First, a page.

February 17th, 2012
The latest Rasmussen report finds that only five percent of “Likely U.S. Voters” rate the job Congress is doing as good or excellent. When Mike Huckabee went on Fox and Friends last month he noted that this number puts Congress, “just barely above a pedophile.” My initial reaction to this remark was, “Aw, snap!” However, it soon hit home that this statement described the branch of government that writes the laws determining the future of our country. “Aw, snap,” doesn’t quite articulate the weight of this situation.
A quick recap on the state of the union: the Supreme Court ruled 5-4 in Citizens United vs. Federal Elections Commission that the the First Amendment prohibits government from placing limits on spending for political purposes by corporations and unions. In other words, money is a form of speech, and therefore cannot be limited. This decision has led to unprecedented amounts of money flowing into political campaigns. In order for a candidate to stay competitive, they must raise enormous amounts of money. For instance, according to Planet Money, Minority Leader Nancy Pelosi (D-Calif.) went to almost 400 fundraisers in just one year. Candidates need lots of money and lobbyists can help them get it — all the lobbyists ask of the politicians is that they consider the interests of their clients. Perfectly harmless, right?
Well, many Americans feel there’s too much money in politics. Many feel our elected representatives work for special interests, like corporations and unions, rather than for their constituents. From the Tea Party to Occupy Wall Street, there’s a collective feeling that our democracy is broken and the people who can fix it simply won’t.
I feel like we’ve wandered into a bad movie. There’s a meteor hurling towards Earth and we, the people, are just watching helplessly as it plummets toward us. It’s an Armageddon scenario. What we need is a motley crew of misfits and rebels, a group of citizens just crazy enough to go to the heart of the meteor that is political corruption and destroy it before impact.
Well, ladies and gentlemen, meet our team:
Jimmy Williams – The former lobbyist for National Association of Relators, one of the most powerful lobbies in Washington, is publicly criticizing the congressional lobbying process. He thinks the problem is the amount of money politicians have to raise in order to run a campaign, and he wants to see a Constitutional amendment to make it legal to ban money from politics. On NPR’s Planet Money podcast, Williams expressed that while knowing that this all seems crazy, “there’s never been a better time in memory to try something this big.”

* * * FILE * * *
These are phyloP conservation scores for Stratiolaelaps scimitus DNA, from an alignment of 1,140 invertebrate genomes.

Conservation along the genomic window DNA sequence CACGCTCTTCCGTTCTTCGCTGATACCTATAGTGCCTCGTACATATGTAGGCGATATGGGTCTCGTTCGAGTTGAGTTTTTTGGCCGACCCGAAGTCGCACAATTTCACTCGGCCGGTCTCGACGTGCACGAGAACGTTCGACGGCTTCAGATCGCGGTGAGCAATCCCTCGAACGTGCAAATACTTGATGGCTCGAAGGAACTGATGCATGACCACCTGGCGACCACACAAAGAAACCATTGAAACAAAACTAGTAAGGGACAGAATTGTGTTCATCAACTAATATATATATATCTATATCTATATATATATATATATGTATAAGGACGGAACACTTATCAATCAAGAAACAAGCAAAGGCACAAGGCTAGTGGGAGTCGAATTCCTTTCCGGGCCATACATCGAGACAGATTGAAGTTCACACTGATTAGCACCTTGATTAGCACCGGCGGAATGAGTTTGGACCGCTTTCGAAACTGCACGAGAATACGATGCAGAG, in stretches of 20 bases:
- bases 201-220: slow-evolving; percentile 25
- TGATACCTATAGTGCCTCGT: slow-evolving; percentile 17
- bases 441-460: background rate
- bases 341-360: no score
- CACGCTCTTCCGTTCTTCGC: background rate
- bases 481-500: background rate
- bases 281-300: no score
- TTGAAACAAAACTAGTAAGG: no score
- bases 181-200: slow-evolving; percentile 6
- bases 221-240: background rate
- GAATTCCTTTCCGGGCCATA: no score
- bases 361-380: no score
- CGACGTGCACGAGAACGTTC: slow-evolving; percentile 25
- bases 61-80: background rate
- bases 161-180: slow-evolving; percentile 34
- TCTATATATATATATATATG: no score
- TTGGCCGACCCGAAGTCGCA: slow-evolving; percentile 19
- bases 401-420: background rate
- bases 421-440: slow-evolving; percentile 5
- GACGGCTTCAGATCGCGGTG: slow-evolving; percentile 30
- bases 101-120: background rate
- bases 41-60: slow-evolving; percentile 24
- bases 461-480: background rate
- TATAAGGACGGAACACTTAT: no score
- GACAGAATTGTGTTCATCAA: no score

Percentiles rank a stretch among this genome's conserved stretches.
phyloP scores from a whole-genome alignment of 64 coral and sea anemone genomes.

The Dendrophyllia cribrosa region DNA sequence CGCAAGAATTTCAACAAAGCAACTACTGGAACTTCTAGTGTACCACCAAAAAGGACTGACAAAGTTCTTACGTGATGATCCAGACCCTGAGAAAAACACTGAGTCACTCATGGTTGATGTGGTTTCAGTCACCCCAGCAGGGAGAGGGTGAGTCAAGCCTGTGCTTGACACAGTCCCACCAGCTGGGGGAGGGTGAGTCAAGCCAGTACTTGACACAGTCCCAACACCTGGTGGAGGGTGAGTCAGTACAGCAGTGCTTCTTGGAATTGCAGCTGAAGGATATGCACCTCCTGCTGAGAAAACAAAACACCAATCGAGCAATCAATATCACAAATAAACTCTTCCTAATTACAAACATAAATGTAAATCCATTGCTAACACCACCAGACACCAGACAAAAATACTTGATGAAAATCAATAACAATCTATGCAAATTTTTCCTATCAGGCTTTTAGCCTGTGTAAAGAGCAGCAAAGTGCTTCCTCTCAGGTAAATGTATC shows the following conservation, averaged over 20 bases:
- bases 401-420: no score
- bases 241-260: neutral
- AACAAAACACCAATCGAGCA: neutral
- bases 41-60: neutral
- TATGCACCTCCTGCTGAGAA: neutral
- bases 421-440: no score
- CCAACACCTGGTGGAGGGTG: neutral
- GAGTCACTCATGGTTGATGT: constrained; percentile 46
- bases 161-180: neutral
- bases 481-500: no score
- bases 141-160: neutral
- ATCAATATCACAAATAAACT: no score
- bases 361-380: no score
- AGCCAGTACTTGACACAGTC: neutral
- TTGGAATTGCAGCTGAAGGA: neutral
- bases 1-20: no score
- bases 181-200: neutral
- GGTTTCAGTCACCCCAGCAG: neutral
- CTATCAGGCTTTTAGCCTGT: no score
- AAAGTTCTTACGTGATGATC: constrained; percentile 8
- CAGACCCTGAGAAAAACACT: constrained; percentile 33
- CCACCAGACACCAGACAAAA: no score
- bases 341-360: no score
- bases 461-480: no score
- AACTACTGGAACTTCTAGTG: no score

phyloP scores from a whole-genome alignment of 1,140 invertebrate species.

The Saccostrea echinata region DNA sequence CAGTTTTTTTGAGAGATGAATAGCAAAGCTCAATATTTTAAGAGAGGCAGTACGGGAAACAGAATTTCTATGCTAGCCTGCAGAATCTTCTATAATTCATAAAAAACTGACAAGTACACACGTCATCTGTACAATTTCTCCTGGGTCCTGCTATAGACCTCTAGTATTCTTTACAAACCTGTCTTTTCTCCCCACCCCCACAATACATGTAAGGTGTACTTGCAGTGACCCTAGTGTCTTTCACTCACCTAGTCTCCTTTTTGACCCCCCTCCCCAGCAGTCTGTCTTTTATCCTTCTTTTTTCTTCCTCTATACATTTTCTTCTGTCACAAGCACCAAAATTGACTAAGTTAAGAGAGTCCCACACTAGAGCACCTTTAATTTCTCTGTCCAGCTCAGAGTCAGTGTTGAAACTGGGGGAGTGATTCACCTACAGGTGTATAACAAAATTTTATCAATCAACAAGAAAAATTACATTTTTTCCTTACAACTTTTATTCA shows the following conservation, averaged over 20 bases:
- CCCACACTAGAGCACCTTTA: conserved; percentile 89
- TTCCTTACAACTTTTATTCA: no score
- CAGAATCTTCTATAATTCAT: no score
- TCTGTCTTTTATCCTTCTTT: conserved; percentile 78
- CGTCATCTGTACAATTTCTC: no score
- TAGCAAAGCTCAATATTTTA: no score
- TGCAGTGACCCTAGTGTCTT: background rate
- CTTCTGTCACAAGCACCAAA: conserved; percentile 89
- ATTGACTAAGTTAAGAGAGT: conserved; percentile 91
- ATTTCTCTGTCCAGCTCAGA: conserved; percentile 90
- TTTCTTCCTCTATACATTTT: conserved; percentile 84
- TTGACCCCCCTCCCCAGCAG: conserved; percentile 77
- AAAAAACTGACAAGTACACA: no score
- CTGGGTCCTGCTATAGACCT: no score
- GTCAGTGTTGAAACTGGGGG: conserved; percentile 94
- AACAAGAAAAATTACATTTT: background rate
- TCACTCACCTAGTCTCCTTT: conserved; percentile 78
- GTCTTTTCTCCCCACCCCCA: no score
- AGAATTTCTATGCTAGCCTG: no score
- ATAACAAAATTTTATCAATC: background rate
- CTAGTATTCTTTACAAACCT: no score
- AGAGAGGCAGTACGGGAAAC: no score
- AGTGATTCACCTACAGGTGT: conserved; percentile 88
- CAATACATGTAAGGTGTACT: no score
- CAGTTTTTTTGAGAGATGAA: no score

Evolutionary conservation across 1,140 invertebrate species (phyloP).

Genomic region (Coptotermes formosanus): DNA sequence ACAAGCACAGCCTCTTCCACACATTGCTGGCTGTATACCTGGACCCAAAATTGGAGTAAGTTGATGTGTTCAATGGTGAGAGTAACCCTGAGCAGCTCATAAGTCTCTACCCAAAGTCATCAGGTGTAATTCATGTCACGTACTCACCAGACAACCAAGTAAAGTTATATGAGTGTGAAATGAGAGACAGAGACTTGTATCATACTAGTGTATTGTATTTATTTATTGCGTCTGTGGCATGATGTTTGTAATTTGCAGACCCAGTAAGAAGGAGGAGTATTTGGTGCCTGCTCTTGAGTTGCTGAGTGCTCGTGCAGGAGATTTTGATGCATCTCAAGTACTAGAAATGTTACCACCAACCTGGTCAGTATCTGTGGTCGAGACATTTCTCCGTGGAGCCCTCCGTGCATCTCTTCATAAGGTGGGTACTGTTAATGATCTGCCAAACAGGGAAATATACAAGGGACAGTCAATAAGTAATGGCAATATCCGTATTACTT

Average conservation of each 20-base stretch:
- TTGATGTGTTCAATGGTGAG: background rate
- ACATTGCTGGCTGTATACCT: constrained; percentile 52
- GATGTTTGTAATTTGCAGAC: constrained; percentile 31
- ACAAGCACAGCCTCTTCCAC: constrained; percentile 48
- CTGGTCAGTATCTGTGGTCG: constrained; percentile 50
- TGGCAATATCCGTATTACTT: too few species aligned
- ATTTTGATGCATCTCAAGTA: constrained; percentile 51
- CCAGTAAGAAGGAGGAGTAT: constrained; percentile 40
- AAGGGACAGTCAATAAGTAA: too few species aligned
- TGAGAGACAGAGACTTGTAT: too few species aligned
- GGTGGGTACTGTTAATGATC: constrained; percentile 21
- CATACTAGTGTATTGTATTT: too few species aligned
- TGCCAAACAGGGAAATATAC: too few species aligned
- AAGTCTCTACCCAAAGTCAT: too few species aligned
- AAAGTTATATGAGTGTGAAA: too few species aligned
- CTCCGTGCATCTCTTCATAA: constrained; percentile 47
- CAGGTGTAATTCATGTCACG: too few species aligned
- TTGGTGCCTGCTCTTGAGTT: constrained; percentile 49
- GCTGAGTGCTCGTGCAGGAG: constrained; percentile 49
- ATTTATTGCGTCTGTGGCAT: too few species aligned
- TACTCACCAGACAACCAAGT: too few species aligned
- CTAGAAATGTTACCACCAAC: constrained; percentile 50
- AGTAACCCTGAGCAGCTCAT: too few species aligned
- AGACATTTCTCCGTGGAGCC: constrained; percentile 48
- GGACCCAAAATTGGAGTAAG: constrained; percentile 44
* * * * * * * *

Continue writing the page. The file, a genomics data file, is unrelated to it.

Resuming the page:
Russell Simmons – The co-founder of Def Jam and founder of Phat Farm, the hip-hop mogul has been extremely vocal about overhauling the campaign finance system. He has introduced a Constitutional amendment that all elections for President and members of the Congress be publicly financed.
Lawrence Lessig – The director of the Edmond J. Safra Foundation Center for Ethics at Harvard University and a professor at Harvard Law School wants to limit independent expenditures, which he says, “dominat[e] the political process.” He has publicly criticized the revolving door phenomenon in which legislators and staffers leave office, become lobbyists, and work the legislative process.
Stephen Colbert – The real-life satirist and in-character right-wing political pundit has raised over $1 million with his Super PAC and drawn attention to the loopholes and inherent conflicts of interest in campaign finance. The fundraising amount was announced on his website with a press release saying, “We raised [the money] on my show and used it to materially influence the elections – in full accordance with the law. It’s the way our founding fathers would have wanted it, if they had founded corporations instead of just a country”
So there you have it: a former lobbyist, a hip hop entrepreneur, a law professor, and a fake news pundit. Clearly, the issue of campaign finance and lobbying reform are not marginal issues – citizens from all areas of society are concerned and engaged. These are just a few of the many who, realizing the stakes, have said, “I’ve got a plan. And it just may be crazy enough to work!”
images courtesy of Francisco Diez and veo_